As I write this, Tuesday afternoon,
it's pouring down rain and depending on which weather forecaster
you read/listen to, we're either going to get a dusting of snow or
anywhere from 3-6 inches.
By the time you read this (there is
somebody reading this, right?), this weather will be forgotten and
we'll have sunshine with cold, for this time of year, temperatures.
Once again, depending on what weather forecaster is whispering in
Also by the time you read this, Black
Friday will be disappearing into the past for another year. Black
Friday, of course, is the one day of the year when you can find stuff
normally costing $500 for $98, making you wonder just how much it
actually costs to manufacture the stuff you buy.
But it's not really one day a year
anymore. Most stores ran "pre-Black Friday" sales and Amazon, the
Internet behemoth, started cutting prices to low levels the Sunday
So, did you still get up early Friday
and brave cold temperatures to get that 32-inch high definition TV
for $98 before supplies run out?
Hopefully not. Most stores either
opened on Thanksgiving or open around 8 p.m. that night. That had a
lot of people up in arms ("Employees should be allowed to spend the
day with their families!"), which has me somewhat baffled.
Kmart was one of the stores trumpeting
they'd be open Thanksgiving Day, but I'm pretty sure at least the
Sweetwater Kmart has been open on Thanksgiving for several years now.
I can remember buying a 32-inch TV there one Thanksgiving. Last year
I'm pretty sure, after turkey, we hit both Kmart and Big Lots to
see what they had. And we weren't the only ones.
Odd store schedules aside, what were
you looking to yank out of the hands of your fellow shopper? Hard to
say. As far as I can tell, there doesn't appear to be a Furby or
Cabbage Patch Doll to send people into a frenzy. And yes, I know
those are ridiculously old examples, but what has really set people
on fire during recent holidays?
If you're into video games, there's
the new Xbox 1 and the Playstation 4. They're both highly expensive
and if you wait a year or two, you’ll be able to get them for less
than half of what they cost now. Not to mention they'll have all
the bugs worked and you won't be left staring at an expensive box
blinking a light at you.
Personally, I'm not sure what to get.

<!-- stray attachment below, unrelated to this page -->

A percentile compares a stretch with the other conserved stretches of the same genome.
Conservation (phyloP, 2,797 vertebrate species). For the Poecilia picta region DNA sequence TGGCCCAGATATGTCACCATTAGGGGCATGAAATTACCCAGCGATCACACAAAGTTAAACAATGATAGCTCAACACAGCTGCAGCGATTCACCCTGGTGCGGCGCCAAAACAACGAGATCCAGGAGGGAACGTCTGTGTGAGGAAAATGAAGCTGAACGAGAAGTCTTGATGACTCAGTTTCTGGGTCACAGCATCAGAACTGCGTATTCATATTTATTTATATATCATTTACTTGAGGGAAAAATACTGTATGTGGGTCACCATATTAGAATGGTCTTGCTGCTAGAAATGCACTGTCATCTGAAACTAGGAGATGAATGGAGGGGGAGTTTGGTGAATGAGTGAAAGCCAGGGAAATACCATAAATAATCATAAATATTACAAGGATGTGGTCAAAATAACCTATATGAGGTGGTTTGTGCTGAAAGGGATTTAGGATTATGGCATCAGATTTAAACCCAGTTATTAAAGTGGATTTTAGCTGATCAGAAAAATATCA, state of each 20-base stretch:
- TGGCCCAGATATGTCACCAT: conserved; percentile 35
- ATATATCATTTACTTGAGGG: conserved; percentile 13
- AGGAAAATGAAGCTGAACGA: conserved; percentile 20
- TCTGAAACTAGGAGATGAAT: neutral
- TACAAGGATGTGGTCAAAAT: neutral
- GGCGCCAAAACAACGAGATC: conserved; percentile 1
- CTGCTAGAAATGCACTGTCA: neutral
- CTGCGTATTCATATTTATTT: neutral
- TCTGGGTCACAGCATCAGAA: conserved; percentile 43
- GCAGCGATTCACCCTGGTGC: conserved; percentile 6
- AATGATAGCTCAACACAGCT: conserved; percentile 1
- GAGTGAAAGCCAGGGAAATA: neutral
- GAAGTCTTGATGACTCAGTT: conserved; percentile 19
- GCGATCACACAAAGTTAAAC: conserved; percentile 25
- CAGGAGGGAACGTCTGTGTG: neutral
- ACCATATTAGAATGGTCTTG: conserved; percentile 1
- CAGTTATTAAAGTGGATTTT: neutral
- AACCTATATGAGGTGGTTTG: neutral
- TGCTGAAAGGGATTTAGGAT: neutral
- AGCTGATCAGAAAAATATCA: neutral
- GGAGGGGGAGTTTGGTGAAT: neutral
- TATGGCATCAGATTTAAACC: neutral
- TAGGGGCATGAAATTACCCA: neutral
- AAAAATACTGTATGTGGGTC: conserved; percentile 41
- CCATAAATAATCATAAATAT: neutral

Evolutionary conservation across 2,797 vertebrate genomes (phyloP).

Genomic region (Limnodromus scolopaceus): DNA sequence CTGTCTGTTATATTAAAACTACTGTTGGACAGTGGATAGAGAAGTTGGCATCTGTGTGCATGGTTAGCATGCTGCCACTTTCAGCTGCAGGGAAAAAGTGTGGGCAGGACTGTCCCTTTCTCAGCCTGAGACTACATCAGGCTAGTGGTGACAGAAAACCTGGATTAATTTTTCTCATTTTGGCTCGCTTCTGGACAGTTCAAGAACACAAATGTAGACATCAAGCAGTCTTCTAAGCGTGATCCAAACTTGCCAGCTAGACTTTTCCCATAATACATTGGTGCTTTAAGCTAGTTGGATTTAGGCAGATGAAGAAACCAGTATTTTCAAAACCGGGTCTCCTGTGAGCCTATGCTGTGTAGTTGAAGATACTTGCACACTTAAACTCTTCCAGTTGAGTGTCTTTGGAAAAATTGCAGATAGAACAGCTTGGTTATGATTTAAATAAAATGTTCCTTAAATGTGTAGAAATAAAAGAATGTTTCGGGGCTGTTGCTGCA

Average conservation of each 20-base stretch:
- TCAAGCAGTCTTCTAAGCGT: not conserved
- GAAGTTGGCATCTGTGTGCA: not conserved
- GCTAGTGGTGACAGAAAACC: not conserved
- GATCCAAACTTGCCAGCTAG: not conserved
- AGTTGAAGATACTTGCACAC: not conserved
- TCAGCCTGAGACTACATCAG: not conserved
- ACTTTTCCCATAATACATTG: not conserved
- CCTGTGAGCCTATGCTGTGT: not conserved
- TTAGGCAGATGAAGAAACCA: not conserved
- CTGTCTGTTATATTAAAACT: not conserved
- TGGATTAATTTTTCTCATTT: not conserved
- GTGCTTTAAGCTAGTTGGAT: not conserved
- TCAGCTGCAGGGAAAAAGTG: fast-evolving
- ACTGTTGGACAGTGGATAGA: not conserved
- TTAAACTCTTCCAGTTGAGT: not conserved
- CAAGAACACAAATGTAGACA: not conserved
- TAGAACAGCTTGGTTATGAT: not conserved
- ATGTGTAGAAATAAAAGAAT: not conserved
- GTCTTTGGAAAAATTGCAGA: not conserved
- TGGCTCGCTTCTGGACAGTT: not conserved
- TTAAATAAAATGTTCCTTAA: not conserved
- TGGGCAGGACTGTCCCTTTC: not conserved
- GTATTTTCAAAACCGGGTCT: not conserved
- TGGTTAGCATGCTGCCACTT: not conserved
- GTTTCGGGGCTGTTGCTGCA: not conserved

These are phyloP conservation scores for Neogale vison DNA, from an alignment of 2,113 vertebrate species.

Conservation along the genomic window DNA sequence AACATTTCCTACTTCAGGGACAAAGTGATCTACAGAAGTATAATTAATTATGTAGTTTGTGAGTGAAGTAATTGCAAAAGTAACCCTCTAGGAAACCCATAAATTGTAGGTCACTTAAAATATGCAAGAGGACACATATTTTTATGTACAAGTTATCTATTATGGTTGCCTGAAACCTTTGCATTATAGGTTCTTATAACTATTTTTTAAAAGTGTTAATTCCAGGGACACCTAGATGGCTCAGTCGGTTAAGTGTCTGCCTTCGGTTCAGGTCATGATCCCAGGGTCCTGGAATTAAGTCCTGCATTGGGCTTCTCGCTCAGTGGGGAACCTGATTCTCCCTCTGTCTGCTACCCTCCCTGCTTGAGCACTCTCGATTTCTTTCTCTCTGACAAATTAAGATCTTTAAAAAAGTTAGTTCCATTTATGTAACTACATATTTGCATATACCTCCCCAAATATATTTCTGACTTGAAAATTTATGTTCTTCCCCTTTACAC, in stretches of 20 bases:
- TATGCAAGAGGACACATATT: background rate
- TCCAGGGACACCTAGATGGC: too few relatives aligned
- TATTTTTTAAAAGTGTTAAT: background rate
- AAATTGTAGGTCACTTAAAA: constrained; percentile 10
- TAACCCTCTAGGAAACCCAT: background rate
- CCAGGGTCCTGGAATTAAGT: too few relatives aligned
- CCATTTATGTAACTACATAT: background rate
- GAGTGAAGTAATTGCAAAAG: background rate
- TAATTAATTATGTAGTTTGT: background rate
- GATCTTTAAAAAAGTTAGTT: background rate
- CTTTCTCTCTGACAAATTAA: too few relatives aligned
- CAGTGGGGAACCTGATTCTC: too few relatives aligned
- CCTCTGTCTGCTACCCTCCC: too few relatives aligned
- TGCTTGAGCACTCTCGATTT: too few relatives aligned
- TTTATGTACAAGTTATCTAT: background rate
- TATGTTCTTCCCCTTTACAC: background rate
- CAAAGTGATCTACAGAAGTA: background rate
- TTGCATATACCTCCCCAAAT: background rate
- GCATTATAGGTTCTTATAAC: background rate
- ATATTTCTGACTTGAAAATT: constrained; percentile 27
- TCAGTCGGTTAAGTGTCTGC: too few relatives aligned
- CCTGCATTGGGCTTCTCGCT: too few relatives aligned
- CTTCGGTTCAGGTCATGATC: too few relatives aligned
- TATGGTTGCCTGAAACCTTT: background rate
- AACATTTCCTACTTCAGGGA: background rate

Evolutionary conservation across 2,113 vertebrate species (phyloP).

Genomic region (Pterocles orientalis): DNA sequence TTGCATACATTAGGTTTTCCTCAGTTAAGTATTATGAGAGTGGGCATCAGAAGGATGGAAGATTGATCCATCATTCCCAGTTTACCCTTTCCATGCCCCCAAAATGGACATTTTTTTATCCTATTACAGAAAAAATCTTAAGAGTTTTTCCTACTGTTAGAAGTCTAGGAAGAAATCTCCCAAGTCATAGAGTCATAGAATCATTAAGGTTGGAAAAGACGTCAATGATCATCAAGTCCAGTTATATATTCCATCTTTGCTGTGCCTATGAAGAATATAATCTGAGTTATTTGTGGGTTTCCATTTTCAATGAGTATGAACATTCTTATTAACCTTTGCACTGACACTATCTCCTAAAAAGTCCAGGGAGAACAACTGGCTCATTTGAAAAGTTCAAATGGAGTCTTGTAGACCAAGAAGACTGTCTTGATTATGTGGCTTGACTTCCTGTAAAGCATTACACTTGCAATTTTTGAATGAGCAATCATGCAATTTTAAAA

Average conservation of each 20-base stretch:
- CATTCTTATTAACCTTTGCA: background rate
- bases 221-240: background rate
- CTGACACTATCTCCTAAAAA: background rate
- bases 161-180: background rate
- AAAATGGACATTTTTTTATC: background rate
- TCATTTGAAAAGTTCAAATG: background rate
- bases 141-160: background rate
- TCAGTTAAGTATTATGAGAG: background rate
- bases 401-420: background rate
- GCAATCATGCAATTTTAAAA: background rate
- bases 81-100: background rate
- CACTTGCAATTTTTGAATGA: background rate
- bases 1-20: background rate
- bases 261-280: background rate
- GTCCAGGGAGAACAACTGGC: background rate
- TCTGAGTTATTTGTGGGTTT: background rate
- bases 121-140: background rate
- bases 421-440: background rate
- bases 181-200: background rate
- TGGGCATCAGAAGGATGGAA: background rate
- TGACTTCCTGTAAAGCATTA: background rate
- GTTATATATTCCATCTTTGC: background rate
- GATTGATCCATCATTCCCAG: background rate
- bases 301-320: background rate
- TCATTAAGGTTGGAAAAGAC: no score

My life has shrunk to basically being my wife, my mother and myself
when it comes to such things. Yeah, we'll buy token gifts for other
people in exchange for the token gifts they'll give us (wouldn't
we all really just rather keep our money?), but when it comes to
getting gifts in our small circle, we just look at each other with
One thing we'll apparently be getting "for ourselves" is a new TV. A Mitsubishi TV we bought four years
ago has developed what is referred to as a "red light of death." Meaning when you turn the TV on, the light blinks green for a long
time (giving you false hope), then stops and shines Rudolph's nose
I've researched it and keep getting
the same answer: Hate to break it to you, but you're probably
looking at a $400-$1,000 repair job. When it comes to TVs, guess
what else you could do with $400-$1,000 aside from getting an old one
I guess we were scouring the Black
Friday sale papers Thursday to see who had the best deal. I was
working but the wife took the day off and went shopping with her
sister. I told her to take the truck and not worry about tackling
somebody who might have the last TV we want. People never press
charges over such things.
Of course, this was all dependent on
whether or not we got the storm of the century between then and when
you read this. If the weather people start back tracking on their "dusting of snow" and "mainly cold rain" forecasts, we might
finally have something that could replace the Blizzard of '93 in
So, how'd it turn out?
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